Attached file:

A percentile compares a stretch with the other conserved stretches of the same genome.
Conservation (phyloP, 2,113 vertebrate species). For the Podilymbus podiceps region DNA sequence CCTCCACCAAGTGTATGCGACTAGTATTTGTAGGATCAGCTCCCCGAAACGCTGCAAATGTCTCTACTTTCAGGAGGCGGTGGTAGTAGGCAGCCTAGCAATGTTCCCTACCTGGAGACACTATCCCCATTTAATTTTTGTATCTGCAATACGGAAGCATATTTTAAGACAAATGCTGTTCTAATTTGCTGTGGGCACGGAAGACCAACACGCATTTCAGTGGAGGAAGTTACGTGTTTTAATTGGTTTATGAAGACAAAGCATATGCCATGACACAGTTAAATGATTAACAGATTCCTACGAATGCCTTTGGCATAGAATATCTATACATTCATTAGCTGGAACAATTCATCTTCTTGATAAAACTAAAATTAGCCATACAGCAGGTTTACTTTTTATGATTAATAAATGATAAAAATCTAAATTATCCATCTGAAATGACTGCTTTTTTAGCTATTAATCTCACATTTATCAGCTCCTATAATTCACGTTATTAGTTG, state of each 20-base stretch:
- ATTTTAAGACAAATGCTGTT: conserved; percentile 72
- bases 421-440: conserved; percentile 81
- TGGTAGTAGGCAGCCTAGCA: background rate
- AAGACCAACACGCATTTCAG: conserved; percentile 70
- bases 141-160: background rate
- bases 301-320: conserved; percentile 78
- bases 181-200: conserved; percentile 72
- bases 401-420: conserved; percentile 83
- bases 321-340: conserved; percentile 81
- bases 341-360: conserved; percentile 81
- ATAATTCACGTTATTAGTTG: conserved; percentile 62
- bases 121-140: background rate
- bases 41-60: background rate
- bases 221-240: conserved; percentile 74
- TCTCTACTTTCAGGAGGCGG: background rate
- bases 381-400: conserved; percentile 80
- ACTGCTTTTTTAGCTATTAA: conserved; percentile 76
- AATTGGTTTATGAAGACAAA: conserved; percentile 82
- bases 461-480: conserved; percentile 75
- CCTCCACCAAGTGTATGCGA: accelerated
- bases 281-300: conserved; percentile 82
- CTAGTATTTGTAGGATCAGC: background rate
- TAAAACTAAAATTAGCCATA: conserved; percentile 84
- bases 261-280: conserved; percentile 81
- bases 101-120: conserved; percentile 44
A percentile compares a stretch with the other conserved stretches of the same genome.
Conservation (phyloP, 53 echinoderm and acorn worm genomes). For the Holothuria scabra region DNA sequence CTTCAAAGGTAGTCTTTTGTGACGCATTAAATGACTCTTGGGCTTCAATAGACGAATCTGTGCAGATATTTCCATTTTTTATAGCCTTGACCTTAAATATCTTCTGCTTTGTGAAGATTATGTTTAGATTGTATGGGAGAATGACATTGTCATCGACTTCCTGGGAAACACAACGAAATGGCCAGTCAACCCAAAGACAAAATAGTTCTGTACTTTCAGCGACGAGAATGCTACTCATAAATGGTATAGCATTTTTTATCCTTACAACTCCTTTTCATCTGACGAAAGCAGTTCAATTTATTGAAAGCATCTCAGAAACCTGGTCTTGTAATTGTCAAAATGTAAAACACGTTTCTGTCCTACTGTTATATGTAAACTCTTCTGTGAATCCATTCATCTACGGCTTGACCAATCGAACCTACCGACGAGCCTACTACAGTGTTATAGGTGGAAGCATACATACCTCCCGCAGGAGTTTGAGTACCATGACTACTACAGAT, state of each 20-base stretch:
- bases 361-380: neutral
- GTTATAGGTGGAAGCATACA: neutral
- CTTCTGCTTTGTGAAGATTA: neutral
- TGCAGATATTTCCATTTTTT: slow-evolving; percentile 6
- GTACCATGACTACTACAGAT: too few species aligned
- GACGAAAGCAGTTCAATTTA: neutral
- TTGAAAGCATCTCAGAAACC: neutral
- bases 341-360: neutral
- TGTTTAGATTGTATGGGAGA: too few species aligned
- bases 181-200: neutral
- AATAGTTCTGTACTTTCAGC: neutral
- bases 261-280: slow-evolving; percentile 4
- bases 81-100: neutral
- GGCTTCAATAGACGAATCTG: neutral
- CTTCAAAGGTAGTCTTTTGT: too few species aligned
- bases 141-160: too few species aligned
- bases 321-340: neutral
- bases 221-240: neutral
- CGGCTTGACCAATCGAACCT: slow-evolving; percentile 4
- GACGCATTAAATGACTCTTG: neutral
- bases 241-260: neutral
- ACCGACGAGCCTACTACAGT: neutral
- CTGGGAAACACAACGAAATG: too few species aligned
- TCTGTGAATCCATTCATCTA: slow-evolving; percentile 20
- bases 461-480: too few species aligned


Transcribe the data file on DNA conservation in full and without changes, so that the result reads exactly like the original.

A percentile compares a stretch with the other conserved stretches of the same genome.
Conservation (phyloP, 2,113 vertebrate species). For the Podilymbus podiceps region DNA sequence CCTCCACCAAGTGTATGCGACTAGTATTTGTAGGATCAGCTCCCCGAAACGCTGCAAATGTCTCTACTTTCAGGAGGCGGTGGTAGTAGGCAGCCTAGCAATGTTCCCTACCTGGAGACACTATCCCCATTTAATTTTTGTATCTGCAATACGGAAGCATATTTTAAGACAAATGCTGTTCTAATTTGCTGTGGGCACGGAAGACCAACACGCATTTCAGTGGAGGAAGTTACGTGTTTTAATTGGTTTATGAAGACAAAGCATATGCCATGACACAGTTAAATGATTAACAGATTCCTACGAATGCCTTTGGCATAGAATATCTATACATTCATTAGCTGGAACAATTCATCTTCTTGATAAAACTAAAATTAGCCATACAGCAGGTTTACTTTTTATGATTAATAAATGATAAAAATCTAAATTATCCATCTGAAATGACTGCTTTTTTAGCTATTAATCTCACATTTATCAGCTCCTATAATTCACGTTATTAGTTG, state of each 20-base stretch:
- ATTTTAAGACAAATGCTGTT: conserved; percentile 72
- bases 421-440: conserved; percentile 81
- TGGTAGTAGGCAGCCTAGCA: background rate
- AAGACCAACACGCATTTCAG: conserved; percentile 70
- bases 141-160: background rate
- bases 301-320: conserved; percentile 78
- bases 181-200: conserved; percentile 72
- bases 401-420: conserved; percentile 83
- bases 321-340: conserved; percentile 81
- bases 341-360: conserved; percentile 81
- ATAATTCACGTTATTAGTTG: conserved; percentile 62
- bases 121-140: background rate
- bases 41-60: background rate
- bases 221-240: conserved; percentile 74
- TCTCTACTTTCAGGAGGCGG: background rate
- bases 381-400: conserved; percentile 80
- ACTGCTTTTTTAGCTATTAA: conserved; percentile 76
- AATTGGTTTATGAAGACAAA: conserved; percentile 82
- bases 461-480: conserved; percentile 75
- CCTCCACCAAGTGTATGCGA: accelerated
- bases 281-300: conserved; percentile 82
- CTAGTATTTGTAGGATCAGC: background rate
- TAAAACTAAAATTAGCCATA: conserved; percentile 84
- bases 261-280: conserved; percentile 81
- bases 101-120: conserved; percentile 44
A percentile compares a stretch with the other conserved stretches of the same genome.
Conservation (phyloP, 53 echinoderm and acorn worm genomes). For the Holothuria scabra region DNA sequence CTTCAAAGGTAGTCTTTTGTGACGCATTAAATGACTCTTGGGCTTCAATAGACGAATCTGTGCAGATATTTCCATTTTTTATAGCCTTGACCTTAAATATCTTCTGCTTTGTGAAGATTATGTTTAGATTGTATGGGAGAATGACATTGTCATCGACTTCCTGGGAAACACAACGAAATGGCCAGTCAACCCAAAGACAAAATAGTTCTGTACTTTCAGCGACGAGAATGCTACTCATAAATGGTATAGCATTTTTTATCCTTACAACTCCTTTTCATCTGACGAAAGCAGTTCAATTTATTGAAAGCATCTCAGAAACCTGGTCTTGTAATTGTCAAAATGTAAAACACGTTTCTGTCCTACTGTTATATGTAAACTCTTCTGTGAATCCATTCATCTACGGCTTGACCAATCGAACCTACCGACGAGCCTACTACAGTGTTATAGGTGGAAGCATACATACCTCCCGCAGGAGTTTGAGTACCATGACTACTACAGAT, state of each 20-base stretch:
- bases 361-380: neutral
- GTTATAGGTGGAAGCATACA: neutral
- CTTCTGCTTTGTGAAGATTA: neutral
- TGCAGATATTTCCATTTTTT: slow-evolving; percentile 6
- GTACCATGACTACTACAGAT: too few species aligned
- GACGAAAGCAGTTCAATTTA: neutral
- TTGAAAGCATCTCAGAAACC: neutral
- bases 341-360: neutral
- TGTTTAGATTGTATGGGAGA: too few species aligned
- bases 181-200: neutral
- AATAGTTCTGTACTTTCAGC: neutral
- bases 261-280: slow-evolving; percentile 4
- bases 81-100: neutral
- GGCTTCAATAGACGAATCTG: neutral
- CTTCAAAGGTAGTCTTTTGT: too few species aligned
- bases 141-160: too few species aligned
- bases 321-340: neutral
- bases 221-240: neutral
- CGGCTTGACCAATCGAACCT: slow-evolving; percentile 4
- GACGCATTAAATGACTCTTG: neutral
- bases 241-260: neutral
- ACCGACGAGCCTACTACAGT: neutral
- CTGGGAAACACAACGAAATG: too few species aligned
- TCTGTGAATCCATTCATCTA: slow-evolving; percentile 20
- bases 461-480: too few species aligned